Last week, we sneak peeked the newly launched Clarisonic Aria, and I was really impressed by it. Though a cleansing device like this doesn't agree with everyone, it does cleanse the skin six times better than hands and a flannel can, and it does increase product absorption.
However, the Aria makes a serious dent in your pocket at €199. I set about trying the leading affordable alternative to see whether it really could match up to its pricier competitor.
The No. 7 Beautiful Skin Cleansing Brush is available from Boots for €30. I certainly wouldn't like to offend anyone who loves this device, so I'll be subtle in my criticism.
I hate it. I hate it so much. I wouldn't use it to exfoliate a rhino's bum because the rhino would BLEED. For the love of God, why would anyone put this on their face? After testing this brush, I hid in it my sock drawer because I'm afraid that it has malign sentience and wants to peel my face off.
There's one hugely important difference between the Clarisonic and the No 7 cleansing brushes. All variations in the Clarisonic range cleanse the skin. They are not specifically designed as exfoliating machines to slough away dead skin cells on the surface. The Clarisonic works more like an electric toothbrush ( they are modelled on the same technology). It does not rotate, but pulses and turns very gently from side to side to push the cleanser into your skin and pull makeup out.
The sensation on the skin as you use the Clarisonic is gentle, and the skin feels thoroughly cleansed and smooth when you're finished.
The No 7 Beautiful Skin Cleansing Brush is absolutely nothing like the Clarisonic. It is more suited to polishing your shoes than putting on your face.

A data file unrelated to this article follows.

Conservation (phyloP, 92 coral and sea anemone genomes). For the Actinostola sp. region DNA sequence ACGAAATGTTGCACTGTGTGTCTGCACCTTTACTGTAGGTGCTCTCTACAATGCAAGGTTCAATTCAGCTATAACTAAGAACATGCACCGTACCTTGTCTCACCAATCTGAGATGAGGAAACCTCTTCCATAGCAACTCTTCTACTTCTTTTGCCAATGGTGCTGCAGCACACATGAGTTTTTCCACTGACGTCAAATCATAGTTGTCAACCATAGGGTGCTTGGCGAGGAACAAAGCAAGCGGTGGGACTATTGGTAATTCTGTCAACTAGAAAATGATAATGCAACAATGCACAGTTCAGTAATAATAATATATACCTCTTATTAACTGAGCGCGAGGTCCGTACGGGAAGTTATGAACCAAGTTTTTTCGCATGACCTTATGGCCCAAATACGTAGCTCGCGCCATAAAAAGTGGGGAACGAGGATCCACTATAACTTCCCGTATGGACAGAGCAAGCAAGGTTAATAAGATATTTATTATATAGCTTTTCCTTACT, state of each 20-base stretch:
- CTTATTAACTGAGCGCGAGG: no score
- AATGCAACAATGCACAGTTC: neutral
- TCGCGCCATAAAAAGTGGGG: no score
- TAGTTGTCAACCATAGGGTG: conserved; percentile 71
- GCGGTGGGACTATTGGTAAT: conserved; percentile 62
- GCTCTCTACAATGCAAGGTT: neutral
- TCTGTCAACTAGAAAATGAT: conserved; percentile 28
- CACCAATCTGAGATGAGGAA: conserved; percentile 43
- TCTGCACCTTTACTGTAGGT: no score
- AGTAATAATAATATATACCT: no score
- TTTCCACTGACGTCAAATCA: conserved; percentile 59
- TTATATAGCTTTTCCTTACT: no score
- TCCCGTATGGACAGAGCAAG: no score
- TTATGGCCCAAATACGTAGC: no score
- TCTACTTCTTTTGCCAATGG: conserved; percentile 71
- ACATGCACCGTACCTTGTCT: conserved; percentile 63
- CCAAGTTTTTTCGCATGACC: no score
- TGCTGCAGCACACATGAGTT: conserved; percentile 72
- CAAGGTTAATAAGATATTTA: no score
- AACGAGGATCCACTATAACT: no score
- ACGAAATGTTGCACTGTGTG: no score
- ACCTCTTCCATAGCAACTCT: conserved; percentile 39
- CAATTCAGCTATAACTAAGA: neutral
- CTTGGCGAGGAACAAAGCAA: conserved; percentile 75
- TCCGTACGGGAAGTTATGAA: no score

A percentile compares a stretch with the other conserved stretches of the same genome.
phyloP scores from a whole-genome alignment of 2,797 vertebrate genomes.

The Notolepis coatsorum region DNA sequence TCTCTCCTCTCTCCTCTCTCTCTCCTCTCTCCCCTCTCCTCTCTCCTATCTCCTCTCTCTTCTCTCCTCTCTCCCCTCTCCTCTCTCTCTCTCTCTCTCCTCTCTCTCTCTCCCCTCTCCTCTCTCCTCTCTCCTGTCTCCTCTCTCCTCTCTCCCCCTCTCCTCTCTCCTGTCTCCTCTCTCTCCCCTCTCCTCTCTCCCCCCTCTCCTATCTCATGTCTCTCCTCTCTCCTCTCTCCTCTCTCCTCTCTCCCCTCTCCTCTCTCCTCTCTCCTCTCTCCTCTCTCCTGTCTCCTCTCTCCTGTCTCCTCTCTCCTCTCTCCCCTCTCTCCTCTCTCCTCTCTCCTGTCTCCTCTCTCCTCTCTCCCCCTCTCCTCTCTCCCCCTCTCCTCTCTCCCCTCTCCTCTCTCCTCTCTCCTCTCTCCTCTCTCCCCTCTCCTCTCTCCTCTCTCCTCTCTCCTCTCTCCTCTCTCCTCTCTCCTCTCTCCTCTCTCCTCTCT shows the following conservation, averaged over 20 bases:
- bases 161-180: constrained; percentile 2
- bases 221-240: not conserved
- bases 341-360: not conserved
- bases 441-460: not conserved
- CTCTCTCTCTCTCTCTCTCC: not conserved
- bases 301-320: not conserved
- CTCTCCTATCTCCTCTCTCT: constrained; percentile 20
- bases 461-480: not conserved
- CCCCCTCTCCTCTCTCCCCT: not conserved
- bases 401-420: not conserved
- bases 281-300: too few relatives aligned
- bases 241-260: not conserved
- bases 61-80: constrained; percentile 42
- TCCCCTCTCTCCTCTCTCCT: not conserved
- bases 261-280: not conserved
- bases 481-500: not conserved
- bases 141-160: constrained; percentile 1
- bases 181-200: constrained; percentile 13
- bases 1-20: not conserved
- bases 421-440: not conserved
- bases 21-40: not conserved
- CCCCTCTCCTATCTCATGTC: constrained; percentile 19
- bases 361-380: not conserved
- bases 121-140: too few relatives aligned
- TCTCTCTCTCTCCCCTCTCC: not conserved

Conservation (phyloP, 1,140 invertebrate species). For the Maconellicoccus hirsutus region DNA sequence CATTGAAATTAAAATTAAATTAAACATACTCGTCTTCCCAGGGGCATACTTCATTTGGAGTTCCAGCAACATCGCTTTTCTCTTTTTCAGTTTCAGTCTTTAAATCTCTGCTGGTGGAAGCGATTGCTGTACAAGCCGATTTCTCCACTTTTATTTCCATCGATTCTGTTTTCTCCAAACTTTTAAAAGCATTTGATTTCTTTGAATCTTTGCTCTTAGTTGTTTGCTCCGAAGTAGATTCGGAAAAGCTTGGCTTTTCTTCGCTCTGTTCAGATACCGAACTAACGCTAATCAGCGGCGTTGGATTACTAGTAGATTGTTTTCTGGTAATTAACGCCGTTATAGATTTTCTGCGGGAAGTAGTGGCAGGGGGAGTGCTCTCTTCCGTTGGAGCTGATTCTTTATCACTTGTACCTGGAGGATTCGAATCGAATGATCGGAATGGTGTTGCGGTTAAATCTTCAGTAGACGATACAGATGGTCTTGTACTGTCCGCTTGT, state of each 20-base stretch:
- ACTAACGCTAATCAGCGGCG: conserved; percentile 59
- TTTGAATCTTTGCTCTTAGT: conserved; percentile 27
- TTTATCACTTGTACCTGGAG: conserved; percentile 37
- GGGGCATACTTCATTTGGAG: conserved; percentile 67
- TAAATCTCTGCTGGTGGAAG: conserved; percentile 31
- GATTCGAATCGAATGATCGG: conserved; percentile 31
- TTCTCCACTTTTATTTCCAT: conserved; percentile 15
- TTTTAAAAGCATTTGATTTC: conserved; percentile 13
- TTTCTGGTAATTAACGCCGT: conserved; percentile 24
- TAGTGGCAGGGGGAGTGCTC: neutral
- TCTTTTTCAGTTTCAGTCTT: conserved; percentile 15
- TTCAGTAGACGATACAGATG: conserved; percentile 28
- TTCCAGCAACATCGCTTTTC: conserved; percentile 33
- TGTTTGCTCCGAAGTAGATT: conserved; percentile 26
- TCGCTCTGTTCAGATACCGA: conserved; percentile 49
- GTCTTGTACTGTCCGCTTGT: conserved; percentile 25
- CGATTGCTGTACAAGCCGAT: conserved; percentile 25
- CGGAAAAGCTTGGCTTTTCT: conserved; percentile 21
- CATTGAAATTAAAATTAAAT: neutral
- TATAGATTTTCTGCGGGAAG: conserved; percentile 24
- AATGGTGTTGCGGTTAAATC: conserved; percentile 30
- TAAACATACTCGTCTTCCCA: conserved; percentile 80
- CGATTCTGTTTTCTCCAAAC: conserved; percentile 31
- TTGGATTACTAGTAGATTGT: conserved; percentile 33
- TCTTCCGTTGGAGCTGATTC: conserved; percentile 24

The brush is soft, but not soft enough for the face. It's battery operated and features two speeds; both of which are just too aggressive. Rather than pulsing as the Clarisonic does, the No 7 offering spins. Spins!
So no deep cleansing is happening. It's literally just battering dead skin cells and makeup from the surface of your face - this is physical exfoliation at its most aggressive. In general, I avoid physical exfoliants in favour of their chemical counterparts. It's just a gentler and ultimately more effective way to improve cell turnover without compromising your skin.
When I applied the No 7 Brush very gently to my face (without applying any pressure at all), it literally dragged my skin. It was uncomfortable and extremely abrasive. My skin was red and hot for hours afterwards. This machine is a recipe for red, sensitised and damaged skin. And my skin didn't feel clean when I'd finished using it.
You could feasibly use it on your body to exfoliate, but not to cleanse. It is not a friend to your face. Avoid this one, at all costs.
It's disappointing, but in this case, you really do get what you pay for. If you want a machine that aids in deep cleansing, try the Clarisonic.
If you want a machine that will buff clods of dried mud from your driveway, try the No 7 cleansing brush.
Are you a fan of the old fashioned flannel cleansing method? Or is there a machine you use to cleanse that you swear by? Let us know in the comments.